Books set in Europe, Children's, Classic Fiction, Fantasy, Fiction, humor

#458 Mary Poppins by P.L. Travers

Mary Poppins by P.L. TraversMary Poppins by P.L. Travers

I have seen the movie Mary Poppins many times. It’s been a while since I’ve seen it, but because I’ve seen it so many times, I remember a large part of the movie. This is the book the movie was based on. It was written by P.L. Travers and she wasn’t happy at all about how the movie turned out. I don’t know what she was so upset about. I don’t think the movie was all that bad compared to the book, but Mary Poppins isn’t as cheery in the book as she is in the movie.

At the Banks’ household the nanny has just quit. The four Banks’ children Michael, Jane, and the two young twins. Mrs. Banks just doesn’t know what to do. Mr. Banks tell her to put an advertisement in the newspaper, but a nanny shows up. Her name is Mary Poppins. She tells the children she will stay until the wind changes. She slides up the banister of the stair case instead of walking up.

Mary Poppins is very vain. She is constantly looking at herself in the mirror or in any shop windows. She gives the children their medicine which changes flavors depending on who is tasting it. Buttons come magically undone. Mary Poppins’ uncle, Mr. Wigg floats up high in his house instead of staying on the ground like a normal person. When the children say anything about this, Mary insists that she doesn’t know what they’re talking about.

Mary goes with her friend Bert into a painting where she and Bert have a date of tea, scones, and a carousel. There was also a butler, but he was hiding behind a tree.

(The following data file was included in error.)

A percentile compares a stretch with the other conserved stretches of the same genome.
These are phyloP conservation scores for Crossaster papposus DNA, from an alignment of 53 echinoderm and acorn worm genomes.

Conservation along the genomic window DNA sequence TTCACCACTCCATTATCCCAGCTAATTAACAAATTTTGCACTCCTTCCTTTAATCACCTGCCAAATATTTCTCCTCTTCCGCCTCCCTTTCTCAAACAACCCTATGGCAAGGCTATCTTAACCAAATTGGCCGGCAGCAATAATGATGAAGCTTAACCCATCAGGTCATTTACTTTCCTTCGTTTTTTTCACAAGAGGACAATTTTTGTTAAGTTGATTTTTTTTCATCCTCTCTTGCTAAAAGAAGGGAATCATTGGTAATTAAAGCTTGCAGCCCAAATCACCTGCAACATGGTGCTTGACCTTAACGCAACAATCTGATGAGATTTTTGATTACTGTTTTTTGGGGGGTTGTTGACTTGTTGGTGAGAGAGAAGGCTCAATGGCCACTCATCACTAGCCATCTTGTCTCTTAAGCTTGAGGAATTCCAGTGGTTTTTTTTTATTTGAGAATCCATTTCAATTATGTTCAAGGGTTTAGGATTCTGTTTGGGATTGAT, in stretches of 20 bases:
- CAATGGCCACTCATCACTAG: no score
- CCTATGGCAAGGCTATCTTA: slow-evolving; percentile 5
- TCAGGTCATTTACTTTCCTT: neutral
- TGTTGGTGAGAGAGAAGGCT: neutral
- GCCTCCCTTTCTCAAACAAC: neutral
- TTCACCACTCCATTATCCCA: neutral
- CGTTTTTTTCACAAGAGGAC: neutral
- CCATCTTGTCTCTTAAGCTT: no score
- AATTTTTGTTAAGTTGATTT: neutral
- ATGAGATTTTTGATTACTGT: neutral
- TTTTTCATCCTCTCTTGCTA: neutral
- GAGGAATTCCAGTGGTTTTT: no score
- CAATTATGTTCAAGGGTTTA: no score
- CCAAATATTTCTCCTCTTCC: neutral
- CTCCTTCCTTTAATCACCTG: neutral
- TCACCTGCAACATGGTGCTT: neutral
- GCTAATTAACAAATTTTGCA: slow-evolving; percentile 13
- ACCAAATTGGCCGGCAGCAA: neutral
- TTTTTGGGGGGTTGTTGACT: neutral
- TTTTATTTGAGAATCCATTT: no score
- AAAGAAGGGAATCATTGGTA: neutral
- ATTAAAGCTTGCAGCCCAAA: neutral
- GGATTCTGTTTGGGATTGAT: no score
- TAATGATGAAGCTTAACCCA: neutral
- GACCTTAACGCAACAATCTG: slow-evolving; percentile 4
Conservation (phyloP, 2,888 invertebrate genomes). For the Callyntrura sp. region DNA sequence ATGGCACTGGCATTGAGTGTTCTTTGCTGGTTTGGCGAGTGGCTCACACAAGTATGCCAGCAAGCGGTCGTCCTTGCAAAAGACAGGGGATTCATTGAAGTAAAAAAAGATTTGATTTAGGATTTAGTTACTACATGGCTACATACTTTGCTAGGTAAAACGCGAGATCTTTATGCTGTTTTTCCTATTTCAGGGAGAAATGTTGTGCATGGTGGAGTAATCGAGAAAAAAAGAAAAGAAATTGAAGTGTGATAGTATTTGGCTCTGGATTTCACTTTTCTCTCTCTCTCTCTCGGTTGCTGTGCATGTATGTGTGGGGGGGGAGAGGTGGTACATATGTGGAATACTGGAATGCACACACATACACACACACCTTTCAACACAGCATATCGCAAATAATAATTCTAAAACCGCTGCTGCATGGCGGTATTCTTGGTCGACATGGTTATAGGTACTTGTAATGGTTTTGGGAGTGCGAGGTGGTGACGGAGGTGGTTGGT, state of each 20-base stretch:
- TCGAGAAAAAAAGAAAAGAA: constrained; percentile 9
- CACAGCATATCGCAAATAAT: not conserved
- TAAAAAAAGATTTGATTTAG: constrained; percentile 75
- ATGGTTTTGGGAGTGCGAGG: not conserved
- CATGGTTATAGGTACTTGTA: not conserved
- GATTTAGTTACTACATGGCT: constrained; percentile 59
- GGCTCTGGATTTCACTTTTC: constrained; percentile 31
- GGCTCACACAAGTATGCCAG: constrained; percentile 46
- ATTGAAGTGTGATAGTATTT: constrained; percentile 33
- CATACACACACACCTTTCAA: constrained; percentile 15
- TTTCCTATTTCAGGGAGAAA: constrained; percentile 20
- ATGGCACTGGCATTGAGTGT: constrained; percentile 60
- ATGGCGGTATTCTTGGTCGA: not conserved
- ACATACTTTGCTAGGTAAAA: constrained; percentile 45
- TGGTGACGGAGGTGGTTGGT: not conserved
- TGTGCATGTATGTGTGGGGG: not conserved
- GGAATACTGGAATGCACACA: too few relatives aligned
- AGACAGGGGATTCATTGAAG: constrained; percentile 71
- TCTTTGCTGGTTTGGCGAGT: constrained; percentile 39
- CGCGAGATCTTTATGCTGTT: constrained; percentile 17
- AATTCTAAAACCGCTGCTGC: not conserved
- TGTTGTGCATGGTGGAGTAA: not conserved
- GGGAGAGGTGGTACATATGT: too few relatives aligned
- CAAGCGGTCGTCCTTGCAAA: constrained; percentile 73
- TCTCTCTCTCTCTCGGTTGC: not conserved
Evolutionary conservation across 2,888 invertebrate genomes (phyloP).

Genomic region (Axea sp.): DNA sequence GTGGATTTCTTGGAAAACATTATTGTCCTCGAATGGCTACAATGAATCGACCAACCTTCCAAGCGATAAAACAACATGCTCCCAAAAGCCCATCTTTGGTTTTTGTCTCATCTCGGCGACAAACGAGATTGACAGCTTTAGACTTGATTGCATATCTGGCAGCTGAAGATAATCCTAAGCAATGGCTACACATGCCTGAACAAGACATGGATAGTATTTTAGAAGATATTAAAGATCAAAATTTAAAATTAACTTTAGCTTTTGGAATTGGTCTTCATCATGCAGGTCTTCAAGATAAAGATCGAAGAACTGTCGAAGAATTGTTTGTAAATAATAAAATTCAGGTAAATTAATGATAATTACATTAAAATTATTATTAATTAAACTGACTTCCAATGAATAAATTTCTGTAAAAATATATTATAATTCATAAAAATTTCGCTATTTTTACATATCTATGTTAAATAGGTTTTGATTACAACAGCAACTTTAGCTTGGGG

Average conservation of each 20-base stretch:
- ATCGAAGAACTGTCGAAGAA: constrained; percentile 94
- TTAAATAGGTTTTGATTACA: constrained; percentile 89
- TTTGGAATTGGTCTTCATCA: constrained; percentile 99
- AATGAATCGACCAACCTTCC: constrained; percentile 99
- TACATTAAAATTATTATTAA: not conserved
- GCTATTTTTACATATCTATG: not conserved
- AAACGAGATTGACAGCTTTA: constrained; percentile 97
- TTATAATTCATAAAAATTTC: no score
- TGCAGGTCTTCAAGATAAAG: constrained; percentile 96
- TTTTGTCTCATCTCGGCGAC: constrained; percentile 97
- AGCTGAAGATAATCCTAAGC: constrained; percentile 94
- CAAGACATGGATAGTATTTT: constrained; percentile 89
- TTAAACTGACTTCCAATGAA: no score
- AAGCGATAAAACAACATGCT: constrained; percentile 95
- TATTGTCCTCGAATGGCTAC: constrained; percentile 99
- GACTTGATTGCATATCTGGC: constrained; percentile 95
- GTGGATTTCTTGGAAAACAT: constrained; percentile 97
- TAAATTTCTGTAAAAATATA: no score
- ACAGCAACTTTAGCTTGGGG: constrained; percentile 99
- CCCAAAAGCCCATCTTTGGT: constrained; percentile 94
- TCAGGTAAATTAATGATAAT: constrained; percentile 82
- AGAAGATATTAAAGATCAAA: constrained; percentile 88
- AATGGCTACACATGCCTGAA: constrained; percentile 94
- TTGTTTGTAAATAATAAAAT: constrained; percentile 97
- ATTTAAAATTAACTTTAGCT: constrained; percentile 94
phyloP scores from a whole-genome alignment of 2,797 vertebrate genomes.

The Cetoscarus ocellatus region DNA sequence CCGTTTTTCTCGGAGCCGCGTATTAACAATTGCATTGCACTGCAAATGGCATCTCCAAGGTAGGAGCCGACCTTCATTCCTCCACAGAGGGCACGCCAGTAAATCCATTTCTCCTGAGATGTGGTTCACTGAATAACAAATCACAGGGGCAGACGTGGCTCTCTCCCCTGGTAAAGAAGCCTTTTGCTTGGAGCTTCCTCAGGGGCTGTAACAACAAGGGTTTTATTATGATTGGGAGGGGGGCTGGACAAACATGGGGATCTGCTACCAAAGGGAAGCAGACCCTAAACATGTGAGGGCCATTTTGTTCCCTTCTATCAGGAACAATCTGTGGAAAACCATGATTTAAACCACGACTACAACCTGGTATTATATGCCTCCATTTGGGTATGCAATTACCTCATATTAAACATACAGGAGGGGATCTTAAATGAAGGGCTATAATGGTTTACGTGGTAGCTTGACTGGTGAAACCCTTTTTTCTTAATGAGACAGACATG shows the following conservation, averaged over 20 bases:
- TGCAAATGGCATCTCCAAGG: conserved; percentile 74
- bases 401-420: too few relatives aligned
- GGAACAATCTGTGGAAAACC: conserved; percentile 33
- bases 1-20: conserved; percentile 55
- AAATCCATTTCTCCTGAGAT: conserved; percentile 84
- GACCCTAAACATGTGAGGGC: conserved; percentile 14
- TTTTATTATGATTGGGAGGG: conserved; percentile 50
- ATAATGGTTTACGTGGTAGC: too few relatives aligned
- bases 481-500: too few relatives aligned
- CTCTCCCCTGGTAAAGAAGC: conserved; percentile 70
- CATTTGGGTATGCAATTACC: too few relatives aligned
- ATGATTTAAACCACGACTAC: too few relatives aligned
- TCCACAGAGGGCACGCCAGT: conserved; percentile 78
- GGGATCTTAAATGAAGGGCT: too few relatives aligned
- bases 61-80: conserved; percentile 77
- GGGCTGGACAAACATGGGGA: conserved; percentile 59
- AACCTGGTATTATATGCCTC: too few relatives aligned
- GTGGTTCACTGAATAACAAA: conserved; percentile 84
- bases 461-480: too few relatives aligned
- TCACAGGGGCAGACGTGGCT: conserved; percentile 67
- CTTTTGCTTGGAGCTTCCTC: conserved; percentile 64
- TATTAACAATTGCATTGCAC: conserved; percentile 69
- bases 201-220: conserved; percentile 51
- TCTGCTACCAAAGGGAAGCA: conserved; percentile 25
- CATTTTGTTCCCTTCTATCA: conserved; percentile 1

The children wonder what happens in the zoo one night. They find out. It turns out it’s Mary Poppins’ birthday and all the animals are celebrating. She’s cousins with one of the snakes, apparently. The children end up meeting a strange cast of characters in their time with Mary Poppins. Mary can talk to the neighbor’s dog. She knows a cow that is looking for a fallen star. She knows two women who make wonderful gingerbread and put paper stars in the sky to shine.

One day the wind changes and Mary Poppins is gone. She takes out her umbrella and floats away.

What I liked

There is more to the story than the movie lets on, so I liked that I got to read about the bits that didn’t make it into the movie. I liked the part about going into the painting and the people who stayed in the zoo after hours being locked in cages. That’s funny.

Mary Poppins is vain and she’s kind of…is there a way to say this nicely…she’s kind of a…ok, I don’t know what other word I would use here, so let’s just come out with it–she’s kind of a b****. I kind of like that. She’s not as wholesome as the movie makes her out to be. She’s more like that super nanny woman. She’s nice when she needs to be, but she knows how to put her foot down. She often tells the children she hasn’t the slightest idea what they’re talking about when they talk about all the crazy things that Mary Poppins lets them do. It’s kind of like the dark side of Mary Poppins. In the book, the kids don’t go with her on her date and I like that.

What I didn’t like

I’m kind of sad that there was no song about chimney sweeps. I liked that song. There was also no supercalifragilisticexpialidocious. Yes, I’ve known how to spell the word for years. I don’t know why I learned; I guess I thought it would be funny, some joke that was.

Mary Poppins doesn’t seem very attached to the children in this book. In the movie she does seem attached, but in the book, it seems that she is indifferent. It’s as if this is just her job and she stays to whip children into shape and then leaves, like the super nanny. Maybe they based that show on the character of Mary Poppins from the book.

Who is cousins with a snake? Nobody.


I think the world of Mary Poppins is neat. I love her umbrella and her magical bag. I need one of those.

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Books set in Europe, Children’s, Classic Fiction, Fantasy, Fiction, humor, Travers-P.L.


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